Analysis
1 Aug 19

As lithium prices plummet, will EVs become cheaper sooner?

In the first quarter of 2019, EV sales in number one electric car market China increased by roughly 90% compared with a year earlier. Strangely enough, that is indicative of a cool-down: the growth seen between 2017 and 2018 was twice as big.

At the same time the mining industry has been increasing lithium output significantly since mid-2018 in anticipation of a maintained or even accelerated EV sales momentum. The result: oversupply has caused the price of lithium ore to plummet 30% since mid-2018, after having tripled between mid-2015 and mid-2018, driven by speculation and high expectations as to the uptake of electric vehicles - which now proves to disappoint.

Increasing competition in the lithium industry

Still, the world’s biggest lithium producing countries, Australia and Chile, plan to further increase their output in the coming years.

In view of current EV sales, that might look bullish, but consultancies forecast that by 2030, electric vehicles will outsell conventional cars and require a tenfold increase in lithium battery supply. The big lithium players cannot afford to slow things down today if they want to stay on top, but that means less turnover and margins in 2019-2020.

Lithium prices are indeed likely to drop further in the coming year, but the question remains whether this price cut will lead to cheaper batteries. Today, Western car makers are on the short end of the stick because they need (a lot) more battery cells for their upcoming EVs. It’s a suppliers’ market: The Asian battery companies call the shots because OEMs have nowhere else to shop and supply is strictly controlled.

On the other hand, now that the demand for battery cells on the Chinese market is cooling down, the Asian suppliers may have to shift their output to the Western markets, which could spark competition and therefore lower prices.

Cheaper batteries or not

Lithium is just one of the raw materials needed to build a battery. Today, you also need cobalt. Interestingly, the price of the blue metal plunged from roughly €75,000 per tonne in the first half of 2018 to just €25,000 per tonne today. The story seems similar to that of lithium: speculation sparks more output and the output eventually outdoes demand.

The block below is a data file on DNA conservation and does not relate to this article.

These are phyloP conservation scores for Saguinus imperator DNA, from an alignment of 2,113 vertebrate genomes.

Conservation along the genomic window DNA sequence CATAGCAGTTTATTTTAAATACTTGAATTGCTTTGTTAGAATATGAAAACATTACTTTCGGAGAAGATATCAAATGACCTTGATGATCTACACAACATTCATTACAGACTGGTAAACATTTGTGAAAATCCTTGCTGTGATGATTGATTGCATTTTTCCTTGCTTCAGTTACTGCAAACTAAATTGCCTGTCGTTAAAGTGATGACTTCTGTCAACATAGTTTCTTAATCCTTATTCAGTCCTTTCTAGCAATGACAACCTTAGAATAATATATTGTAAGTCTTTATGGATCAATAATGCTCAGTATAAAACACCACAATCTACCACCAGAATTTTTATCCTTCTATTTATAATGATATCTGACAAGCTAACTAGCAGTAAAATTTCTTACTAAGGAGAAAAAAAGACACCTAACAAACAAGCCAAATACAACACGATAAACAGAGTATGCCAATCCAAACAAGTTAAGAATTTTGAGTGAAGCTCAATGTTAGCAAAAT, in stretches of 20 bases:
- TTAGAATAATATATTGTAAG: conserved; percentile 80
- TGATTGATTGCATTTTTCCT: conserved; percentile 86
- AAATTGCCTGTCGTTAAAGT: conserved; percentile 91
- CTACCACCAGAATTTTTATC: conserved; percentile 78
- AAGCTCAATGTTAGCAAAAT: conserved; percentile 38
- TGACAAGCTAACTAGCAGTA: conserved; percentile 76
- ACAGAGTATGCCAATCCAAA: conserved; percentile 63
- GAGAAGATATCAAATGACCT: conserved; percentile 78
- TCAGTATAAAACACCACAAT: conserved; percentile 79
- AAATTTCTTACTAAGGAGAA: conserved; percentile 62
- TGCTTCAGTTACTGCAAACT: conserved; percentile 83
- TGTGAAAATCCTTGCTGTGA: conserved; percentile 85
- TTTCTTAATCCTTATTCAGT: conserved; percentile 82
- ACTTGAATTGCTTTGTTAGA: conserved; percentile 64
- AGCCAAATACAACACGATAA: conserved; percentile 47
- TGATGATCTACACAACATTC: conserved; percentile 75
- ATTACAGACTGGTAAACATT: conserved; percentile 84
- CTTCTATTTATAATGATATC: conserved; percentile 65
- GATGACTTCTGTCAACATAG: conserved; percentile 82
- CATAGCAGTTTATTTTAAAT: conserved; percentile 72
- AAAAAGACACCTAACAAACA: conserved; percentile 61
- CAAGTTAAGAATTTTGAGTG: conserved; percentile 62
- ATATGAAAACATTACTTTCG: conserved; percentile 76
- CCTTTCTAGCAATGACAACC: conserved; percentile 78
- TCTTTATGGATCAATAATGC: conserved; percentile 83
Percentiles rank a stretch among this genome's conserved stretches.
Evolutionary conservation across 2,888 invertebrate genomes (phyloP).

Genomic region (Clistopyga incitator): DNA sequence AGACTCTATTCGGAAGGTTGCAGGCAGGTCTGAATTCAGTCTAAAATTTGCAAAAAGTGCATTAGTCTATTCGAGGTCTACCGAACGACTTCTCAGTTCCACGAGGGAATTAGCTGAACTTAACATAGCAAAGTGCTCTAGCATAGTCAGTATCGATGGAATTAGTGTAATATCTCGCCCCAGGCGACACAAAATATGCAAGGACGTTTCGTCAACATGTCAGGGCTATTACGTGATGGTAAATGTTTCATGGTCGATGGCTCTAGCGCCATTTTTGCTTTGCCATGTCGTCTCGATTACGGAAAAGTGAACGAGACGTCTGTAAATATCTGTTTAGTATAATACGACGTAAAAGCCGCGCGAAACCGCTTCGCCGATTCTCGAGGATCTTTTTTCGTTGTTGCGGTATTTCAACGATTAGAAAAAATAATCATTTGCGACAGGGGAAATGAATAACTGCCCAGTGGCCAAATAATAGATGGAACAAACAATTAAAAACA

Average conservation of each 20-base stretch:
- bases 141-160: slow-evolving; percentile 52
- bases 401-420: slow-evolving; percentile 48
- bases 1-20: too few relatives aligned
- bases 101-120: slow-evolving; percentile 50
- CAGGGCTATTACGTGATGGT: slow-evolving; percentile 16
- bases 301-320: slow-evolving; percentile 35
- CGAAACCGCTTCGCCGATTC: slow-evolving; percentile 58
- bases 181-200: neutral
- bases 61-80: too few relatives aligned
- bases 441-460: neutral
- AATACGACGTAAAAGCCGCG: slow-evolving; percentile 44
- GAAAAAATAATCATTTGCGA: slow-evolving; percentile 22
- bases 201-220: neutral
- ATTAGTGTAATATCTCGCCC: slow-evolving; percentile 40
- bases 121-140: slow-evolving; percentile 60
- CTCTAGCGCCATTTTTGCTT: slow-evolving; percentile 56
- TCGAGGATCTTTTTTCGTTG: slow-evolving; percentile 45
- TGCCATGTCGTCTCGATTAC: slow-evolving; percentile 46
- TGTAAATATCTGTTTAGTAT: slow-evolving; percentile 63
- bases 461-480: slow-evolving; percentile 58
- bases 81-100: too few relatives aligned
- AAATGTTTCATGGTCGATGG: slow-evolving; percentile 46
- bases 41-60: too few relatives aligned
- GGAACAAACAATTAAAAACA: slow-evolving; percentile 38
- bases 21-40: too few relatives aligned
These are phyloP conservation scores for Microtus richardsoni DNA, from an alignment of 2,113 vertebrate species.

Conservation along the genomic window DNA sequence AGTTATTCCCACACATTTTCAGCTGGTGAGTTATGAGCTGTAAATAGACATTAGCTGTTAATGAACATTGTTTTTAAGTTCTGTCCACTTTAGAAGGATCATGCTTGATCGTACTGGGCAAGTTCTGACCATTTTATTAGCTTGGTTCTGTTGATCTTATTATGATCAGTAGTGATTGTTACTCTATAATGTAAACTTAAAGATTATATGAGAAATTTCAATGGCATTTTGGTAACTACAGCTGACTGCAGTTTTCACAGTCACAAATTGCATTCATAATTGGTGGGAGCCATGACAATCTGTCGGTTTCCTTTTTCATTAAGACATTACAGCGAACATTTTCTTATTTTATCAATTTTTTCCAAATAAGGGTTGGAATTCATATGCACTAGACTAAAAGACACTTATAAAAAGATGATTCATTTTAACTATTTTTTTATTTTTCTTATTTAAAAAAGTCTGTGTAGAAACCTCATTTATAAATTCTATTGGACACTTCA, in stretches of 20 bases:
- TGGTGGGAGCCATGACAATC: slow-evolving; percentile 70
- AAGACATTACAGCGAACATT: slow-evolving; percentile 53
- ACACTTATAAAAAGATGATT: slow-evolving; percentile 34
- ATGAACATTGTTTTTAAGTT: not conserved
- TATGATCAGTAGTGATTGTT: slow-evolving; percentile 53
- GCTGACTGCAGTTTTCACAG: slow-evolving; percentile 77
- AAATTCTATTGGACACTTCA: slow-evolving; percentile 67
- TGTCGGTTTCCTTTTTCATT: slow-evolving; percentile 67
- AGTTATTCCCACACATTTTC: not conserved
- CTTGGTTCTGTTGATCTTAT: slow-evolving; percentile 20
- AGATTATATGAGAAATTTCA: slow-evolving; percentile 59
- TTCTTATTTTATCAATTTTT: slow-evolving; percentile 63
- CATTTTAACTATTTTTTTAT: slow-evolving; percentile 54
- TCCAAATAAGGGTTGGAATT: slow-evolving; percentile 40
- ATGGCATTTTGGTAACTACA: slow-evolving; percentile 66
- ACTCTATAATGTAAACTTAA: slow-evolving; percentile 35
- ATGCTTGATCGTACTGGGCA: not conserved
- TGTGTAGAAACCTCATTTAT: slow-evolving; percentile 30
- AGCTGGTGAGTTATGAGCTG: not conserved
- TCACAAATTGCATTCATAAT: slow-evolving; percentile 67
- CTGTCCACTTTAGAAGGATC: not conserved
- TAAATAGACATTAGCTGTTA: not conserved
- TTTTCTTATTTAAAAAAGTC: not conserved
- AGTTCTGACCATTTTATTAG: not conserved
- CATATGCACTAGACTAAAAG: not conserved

If both lithium and cobalt prices are plummeting, that surely is good news for the EV buyer? Unfortunately, it is a bit more complicated than that. A battery pack comprises a lot more than just the cells, and cells are much more than the chemicals they contain.

In fact, the sensitivity of battery pack prices to commodity prices is much lower than commonly understood. “A 50% increase in lithium prices would for instance increase the battery pack price of a nickel-manganese-cobalt (NMC) 811 battery by less than 4%. Similarly, a doubling of cobalt prices would result in a 3% increase in the overall pack price. Yes, contracts may fluctuate depending on the underlying commodity price but not by as much as you might think,“ BloombergNEF Head of Energy Storage Logan Goldie-Scot writes.

Reversely, a drop in lithium and cobalt prices won’t have a significant impact on the battery pack. What will, however, is the relationship between price and volume. “From the observed historical values, we calculate a learning rate of around 18%. This means that for every doubling of cumulative volume, we observe an 18% reduction in price,” Goldie-Scot explains.

“Based on this observation, and our battery demand forecast, we expect the price of an average battery pack to be around $94/kWh by 2024 and $62/kWh by 2030.”

A final consideration: how will lower battery pack prices affect the end price of an electric vehicle? Again, it's all a matter of volume. Higher volumes means OEMs can lower the margins on EVs and hence the price of the car, helped by the decreasing cost of the battery pack. That is why electrification needs to be approached on a large scale - like VW is doing with its I.D. family. OEMs that limit their offer to what is legally required are likely to find themselves in a difficult position to compete with the volume EV builders.

Electrification is one of the main topics at the 2019 Fleet Europe Summit (6-7 November, Estoril, Portugal). Get your tickets now and learn how you can optimise your fleet and adopt electric vehicles.

Authored by: Dieter Quartier
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